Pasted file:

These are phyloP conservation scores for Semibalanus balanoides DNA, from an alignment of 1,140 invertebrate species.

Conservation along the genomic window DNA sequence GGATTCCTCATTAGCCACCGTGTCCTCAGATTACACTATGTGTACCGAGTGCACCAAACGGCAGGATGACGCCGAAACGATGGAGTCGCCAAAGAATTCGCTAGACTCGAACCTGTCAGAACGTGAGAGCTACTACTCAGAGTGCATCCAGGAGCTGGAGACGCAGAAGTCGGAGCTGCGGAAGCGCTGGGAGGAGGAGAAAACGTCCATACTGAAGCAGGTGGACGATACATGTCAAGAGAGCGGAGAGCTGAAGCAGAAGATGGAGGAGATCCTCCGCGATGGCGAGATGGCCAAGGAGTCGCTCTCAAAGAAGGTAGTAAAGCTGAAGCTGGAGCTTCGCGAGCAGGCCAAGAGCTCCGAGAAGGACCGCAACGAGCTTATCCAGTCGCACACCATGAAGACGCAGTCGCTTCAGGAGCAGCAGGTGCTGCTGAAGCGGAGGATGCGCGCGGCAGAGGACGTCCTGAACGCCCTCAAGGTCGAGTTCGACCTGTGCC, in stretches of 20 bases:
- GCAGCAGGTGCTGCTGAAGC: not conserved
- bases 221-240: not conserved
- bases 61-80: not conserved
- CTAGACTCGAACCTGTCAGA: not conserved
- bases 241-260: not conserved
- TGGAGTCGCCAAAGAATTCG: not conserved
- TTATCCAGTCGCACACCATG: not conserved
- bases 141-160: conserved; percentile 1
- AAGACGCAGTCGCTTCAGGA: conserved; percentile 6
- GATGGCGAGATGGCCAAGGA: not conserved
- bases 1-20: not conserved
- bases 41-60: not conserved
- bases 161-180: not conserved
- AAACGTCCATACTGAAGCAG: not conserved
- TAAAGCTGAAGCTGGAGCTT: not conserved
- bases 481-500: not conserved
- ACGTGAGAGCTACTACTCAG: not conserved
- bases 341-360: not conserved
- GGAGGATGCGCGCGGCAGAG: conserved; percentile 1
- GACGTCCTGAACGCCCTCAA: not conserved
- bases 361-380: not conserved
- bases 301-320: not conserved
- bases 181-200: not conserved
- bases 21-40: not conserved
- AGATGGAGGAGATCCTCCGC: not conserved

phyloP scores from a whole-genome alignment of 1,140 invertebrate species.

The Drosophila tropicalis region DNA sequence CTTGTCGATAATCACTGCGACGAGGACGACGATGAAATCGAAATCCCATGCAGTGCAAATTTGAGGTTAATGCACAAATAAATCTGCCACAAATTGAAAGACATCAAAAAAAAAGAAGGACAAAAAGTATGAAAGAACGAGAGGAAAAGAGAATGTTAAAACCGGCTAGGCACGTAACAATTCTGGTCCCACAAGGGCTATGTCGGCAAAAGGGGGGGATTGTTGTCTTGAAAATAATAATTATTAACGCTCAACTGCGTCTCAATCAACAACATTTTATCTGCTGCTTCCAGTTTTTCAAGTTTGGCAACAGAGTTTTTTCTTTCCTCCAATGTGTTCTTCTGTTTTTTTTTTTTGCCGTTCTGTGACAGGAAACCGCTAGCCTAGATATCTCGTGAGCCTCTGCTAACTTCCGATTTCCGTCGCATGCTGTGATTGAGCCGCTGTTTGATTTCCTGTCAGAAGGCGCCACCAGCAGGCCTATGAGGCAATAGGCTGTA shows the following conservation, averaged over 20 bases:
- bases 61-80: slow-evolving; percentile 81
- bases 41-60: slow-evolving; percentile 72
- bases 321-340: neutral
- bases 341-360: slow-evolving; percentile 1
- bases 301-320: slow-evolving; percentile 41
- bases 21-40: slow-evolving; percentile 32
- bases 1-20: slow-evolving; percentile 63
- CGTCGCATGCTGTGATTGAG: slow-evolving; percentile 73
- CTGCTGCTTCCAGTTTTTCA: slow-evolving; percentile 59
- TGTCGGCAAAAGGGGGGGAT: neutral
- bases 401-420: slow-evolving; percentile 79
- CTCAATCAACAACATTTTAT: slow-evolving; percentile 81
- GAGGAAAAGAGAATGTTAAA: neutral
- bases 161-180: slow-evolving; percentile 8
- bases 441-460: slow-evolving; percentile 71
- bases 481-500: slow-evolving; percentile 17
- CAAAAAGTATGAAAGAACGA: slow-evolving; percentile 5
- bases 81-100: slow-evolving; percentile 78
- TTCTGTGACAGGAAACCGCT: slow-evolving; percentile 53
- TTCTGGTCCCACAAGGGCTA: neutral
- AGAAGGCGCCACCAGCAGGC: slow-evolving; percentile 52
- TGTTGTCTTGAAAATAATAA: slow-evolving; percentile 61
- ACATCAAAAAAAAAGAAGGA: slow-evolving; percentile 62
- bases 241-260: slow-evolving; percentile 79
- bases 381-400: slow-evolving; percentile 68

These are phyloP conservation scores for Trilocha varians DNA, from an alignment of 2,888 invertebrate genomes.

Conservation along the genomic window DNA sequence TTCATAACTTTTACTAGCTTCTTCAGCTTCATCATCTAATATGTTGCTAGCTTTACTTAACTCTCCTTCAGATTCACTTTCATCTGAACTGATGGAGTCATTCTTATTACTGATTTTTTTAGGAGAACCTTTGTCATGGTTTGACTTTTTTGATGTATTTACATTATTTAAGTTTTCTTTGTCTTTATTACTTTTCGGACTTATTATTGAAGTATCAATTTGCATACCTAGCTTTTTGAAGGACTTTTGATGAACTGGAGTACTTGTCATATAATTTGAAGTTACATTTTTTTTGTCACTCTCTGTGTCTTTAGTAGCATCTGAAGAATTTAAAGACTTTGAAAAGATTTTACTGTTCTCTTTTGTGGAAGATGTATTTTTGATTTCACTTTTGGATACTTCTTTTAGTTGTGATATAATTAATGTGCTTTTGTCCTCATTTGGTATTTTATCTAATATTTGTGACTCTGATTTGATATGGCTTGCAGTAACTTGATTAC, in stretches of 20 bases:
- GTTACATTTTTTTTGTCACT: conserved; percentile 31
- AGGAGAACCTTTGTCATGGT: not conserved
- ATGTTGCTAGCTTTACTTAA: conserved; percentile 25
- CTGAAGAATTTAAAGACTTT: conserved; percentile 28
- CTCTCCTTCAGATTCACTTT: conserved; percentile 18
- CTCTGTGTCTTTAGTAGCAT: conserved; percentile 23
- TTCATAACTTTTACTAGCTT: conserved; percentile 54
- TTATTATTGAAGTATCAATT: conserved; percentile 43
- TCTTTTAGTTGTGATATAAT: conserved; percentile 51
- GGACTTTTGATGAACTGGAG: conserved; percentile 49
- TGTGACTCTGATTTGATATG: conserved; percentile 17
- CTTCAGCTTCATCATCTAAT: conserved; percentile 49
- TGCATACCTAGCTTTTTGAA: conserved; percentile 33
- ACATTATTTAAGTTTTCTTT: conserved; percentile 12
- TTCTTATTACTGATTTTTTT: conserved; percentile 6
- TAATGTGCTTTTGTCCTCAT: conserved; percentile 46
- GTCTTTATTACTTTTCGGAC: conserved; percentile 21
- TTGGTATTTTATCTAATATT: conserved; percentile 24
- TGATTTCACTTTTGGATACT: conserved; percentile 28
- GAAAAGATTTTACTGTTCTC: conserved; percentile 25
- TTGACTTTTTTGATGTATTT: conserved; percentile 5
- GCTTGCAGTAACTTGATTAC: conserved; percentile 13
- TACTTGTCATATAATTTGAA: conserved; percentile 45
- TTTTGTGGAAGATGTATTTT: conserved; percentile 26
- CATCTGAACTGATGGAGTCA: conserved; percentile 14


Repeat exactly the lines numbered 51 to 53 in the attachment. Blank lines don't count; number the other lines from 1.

- TGTTGTCTTGAAAATAATAA: slow-evolving; percentile 61
- ACATCAAAAAAAAAGAAGGA: slow-evolving; percentile 62
- bases 241-260: slow-evolving; percentile 79